Richard H. Nickles Gets 12 Years in Federal Pokey for Brazen Ponzi Scam That Took Seniors

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The owner and operator of a Santa Ana investment firm that advertised safe investments in the pages of the Orange County Register and Los Angeles Times has been sentenced to 144 months in federal prison for operating a Ponzi scheme that collected more than $10 million from more than 35 victims, many of whom were elderly.

United States District Judge Cormac J. Carney in Santa Ana also ordered Innovative Advisory Services, Inc. owner Richard H. Nickles, 59, of Irvine, to pay $6.8 million in restitution.

Moxley spelled out the case against Nickles here:


Nickles pleaded guilty in June 2011 to mail fraud and securities fraud, admitting that he used phrases in his advertisements like "U.S. Government Guaranteed," "FDIC Insured," "Guaranteed," or "Insured."

The ads also stated there was a "$50,000 Minimum Investment," and after being contacted by potential investors, Nickles met with them and offered investments in various low-risk bonds. But instead of investing the money, Nickles used it to pay off prior investors or trade in unauthorized securities.

He sent his marks phony documents to hide the scam, and transferred hundreds of thousands of dollars into his and family members' personal accounts, including $170,000 that was sent to banks in the Turks and Caicos.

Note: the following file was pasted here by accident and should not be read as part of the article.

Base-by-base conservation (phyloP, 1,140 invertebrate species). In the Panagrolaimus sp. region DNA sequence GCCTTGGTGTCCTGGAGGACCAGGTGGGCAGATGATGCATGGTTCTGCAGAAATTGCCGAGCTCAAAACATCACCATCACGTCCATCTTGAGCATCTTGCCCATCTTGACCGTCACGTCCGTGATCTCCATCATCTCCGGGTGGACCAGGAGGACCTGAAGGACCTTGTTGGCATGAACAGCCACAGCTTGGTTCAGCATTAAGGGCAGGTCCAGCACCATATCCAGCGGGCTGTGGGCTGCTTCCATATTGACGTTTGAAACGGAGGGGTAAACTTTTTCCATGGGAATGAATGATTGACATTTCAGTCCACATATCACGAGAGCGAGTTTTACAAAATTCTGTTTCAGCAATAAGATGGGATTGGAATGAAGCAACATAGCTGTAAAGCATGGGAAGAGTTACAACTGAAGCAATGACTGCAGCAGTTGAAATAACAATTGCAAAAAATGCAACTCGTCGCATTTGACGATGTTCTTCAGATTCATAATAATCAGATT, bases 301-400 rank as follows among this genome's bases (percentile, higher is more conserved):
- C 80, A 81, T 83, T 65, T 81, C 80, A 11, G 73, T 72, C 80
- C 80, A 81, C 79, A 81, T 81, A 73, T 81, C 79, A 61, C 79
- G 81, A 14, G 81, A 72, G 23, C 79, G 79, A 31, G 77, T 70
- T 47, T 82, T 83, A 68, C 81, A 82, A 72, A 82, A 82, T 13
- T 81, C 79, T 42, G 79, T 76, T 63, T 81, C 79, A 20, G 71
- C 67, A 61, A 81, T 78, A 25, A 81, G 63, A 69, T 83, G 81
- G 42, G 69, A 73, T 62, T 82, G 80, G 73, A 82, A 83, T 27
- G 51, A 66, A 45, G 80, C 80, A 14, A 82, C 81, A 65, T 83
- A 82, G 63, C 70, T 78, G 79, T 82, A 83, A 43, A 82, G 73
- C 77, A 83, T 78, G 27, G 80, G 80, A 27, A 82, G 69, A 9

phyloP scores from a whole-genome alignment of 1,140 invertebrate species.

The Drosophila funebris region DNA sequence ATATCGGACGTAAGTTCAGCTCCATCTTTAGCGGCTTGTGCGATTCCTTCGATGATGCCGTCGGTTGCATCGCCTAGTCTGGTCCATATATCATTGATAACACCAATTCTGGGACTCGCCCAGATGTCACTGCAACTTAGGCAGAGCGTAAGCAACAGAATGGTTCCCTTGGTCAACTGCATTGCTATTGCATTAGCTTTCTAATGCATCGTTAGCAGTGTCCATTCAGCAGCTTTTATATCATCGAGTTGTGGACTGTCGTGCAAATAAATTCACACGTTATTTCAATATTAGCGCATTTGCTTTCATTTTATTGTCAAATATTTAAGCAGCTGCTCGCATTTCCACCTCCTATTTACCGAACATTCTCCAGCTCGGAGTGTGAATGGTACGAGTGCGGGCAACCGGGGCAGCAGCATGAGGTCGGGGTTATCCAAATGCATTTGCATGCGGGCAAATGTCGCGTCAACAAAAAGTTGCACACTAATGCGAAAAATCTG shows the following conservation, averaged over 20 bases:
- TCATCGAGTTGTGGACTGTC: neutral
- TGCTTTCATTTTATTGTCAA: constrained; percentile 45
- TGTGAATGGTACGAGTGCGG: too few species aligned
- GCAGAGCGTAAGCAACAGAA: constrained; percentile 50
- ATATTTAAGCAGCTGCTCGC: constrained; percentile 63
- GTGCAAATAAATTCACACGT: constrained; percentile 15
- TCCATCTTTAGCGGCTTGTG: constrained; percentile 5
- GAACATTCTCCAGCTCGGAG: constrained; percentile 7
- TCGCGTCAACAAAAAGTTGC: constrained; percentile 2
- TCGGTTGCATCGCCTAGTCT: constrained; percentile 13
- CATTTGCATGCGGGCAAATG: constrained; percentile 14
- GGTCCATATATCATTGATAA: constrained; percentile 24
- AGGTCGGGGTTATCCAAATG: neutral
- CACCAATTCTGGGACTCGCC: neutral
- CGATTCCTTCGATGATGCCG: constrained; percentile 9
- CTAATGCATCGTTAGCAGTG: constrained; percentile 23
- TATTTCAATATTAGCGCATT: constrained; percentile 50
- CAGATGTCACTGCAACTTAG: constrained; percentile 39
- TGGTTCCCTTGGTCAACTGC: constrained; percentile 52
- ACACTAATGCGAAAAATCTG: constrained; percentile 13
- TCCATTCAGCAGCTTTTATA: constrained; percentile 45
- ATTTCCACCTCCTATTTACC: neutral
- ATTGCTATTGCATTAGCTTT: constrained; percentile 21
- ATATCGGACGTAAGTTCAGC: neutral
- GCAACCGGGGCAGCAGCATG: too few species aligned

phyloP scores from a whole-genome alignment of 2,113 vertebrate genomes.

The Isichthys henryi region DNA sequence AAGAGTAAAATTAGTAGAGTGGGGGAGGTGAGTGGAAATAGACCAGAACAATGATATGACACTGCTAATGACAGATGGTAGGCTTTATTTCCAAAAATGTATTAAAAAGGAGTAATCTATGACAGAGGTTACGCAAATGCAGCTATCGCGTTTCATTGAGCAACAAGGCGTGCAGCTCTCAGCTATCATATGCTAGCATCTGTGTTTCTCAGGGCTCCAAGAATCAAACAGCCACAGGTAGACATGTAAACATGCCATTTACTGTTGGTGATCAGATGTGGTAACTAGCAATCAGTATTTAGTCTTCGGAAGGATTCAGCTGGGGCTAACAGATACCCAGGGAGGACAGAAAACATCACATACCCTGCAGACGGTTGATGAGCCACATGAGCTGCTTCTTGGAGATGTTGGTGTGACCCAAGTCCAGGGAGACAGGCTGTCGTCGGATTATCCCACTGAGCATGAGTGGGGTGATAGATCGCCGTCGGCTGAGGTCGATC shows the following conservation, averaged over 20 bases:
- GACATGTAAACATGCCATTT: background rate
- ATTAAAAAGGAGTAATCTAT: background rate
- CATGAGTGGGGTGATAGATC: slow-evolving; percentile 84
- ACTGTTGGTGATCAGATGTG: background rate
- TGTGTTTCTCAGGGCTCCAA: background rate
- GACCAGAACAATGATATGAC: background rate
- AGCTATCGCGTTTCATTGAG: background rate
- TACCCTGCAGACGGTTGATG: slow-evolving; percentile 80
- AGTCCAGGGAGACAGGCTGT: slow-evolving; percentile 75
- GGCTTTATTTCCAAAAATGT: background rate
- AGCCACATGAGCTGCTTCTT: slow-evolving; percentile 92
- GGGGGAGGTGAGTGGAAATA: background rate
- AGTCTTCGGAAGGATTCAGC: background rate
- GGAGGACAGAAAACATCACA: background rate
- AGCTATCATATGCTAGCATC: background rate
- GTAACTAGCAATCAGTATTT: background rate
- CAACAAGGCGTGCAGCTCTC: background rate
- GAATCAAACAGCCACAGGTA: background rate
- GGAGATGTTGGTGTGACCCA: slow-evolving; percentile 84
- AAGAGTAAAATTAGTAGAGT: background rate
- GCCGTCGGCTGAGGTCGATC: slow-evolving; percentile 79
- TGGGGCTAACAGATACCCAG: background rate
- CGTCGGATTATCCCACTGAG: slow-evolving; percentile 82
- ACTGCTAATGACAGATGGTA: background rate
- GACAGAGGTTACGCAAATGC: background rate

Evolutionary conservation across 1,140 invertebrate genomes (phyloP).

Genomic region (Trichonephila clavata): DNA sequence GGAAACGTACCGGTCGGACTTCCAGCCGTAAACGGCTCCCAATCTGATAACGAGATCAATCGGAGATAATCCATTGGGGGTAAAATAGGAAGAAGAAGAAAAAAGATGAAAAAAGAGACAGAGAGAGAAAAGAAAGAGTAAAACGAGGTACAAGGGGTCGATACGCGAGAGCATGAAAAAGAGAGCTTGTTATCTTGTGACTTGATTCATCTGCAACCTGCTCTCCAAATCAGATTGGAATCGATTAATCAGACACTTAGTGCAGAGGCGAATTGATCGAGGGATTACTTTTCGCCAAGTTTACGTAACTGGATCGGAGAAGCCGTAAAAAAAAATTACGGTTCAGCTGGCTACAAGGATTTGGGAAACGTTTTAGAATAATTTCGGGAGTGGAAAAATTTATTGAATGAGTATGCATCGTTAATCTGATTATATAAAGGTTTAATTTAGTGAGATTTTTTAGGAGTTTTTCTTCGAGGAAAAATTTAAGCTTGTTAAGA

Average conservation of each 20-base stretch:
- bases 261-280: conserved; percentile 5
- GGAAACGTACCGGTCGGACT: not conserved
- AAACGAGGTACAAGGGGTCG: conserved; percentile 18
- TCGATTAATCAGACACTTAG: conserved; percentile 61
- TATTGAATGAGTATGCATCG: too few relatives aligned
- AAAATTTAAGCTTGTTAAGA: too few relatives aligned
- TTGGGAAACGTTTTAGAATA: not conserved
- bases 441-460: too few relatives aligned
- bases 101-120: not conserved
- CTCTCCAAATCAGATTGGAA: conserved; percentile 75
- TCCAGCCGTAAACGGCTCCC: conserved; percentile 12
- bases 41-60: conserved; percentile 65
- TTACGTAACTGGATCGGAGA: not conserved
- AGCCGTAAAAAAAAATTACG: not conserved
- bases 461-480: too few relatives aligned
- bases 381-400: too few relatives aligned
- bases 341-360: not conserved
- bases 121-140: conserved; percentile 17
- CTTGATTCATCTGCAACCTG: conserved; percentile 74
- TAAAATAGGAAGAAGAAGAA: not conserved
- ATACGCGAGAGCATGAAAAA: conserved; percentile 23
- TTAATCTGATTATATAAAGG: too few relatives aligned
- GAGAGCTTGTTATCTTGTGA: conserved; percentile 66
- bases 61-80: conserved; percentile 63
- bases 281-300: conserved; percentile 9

The Securities and Exchange Commission brought a related suit against Nickles, who has been in federal custody since July 9, 2010, when FBI agents swooped into his Santa Ana office during a meeting with two victims.

"Investment fraud schemes that target senior citizens are particularly sinister," says U.S. Attorney Andre Birotte Jr. in a statement from his LA office. "Mr. Nickles went to great lengths to disguise the criminal nature of his scheme, and his actions caused harm to many investors, including the elderly victims who trusted his false promises. This lengthy sentence in federal prison should serve as a warning to others who want to follow in Mr. Nickles' footsteps: the end of the line for con men is a prison cell."

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